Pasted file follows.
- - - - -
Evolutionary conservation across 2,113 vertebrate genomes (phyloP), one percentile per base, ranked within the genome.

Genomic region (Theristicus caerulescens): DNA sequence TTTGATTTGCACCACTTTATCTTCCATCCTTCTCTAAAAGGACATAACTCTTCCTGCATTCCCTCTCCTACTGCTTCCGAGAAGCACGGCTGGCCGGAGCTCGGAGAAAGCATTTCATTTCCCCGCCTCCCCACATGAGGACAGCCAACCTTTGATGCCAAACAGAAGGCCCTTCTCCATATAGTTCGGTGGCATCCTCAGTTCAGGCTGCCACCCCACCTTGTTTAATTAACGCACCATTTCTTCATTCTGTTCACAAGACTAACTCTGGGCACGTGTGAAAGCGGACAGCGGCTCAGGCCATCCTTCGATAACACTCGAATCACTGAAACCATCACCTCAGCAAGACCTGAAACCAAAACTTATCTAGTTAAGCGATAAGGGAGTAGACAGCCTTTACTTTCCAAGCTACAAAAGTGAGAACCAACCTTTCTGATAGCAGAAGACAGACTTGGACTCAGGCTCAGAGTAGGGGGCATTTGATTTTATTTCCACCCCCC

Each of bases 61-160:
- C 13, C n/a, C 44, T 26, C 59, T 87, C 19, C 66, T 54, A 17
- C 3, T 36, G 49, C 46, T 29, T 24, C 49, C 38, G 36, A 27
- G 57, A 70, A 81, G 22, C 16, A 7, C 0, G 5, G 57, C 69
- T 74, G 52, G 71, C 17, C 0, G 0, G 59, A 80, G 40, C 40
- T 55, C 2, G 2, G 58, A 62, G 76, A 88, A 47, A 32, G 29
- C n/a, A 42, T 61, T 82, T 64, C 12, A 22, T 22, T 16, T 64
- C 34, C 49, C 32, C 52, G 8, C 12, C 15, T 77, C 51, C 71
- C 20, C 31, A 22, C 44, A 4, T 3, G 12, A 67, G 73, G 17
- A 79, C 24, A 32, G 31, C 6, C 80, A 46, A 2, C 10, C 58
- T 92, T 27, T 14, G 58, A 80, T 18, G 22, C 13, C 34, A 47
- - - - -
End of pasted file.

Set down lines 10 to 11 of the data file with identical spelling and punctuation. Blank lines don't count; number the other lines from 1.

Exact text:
- C 34, C 49, C 32, C 52, G 8, C 12, C 15, T 77, C 51, C 71
- C 20, C 31, A 22, C 44, A 4, T 3, G 12, A 67, G 73, G 17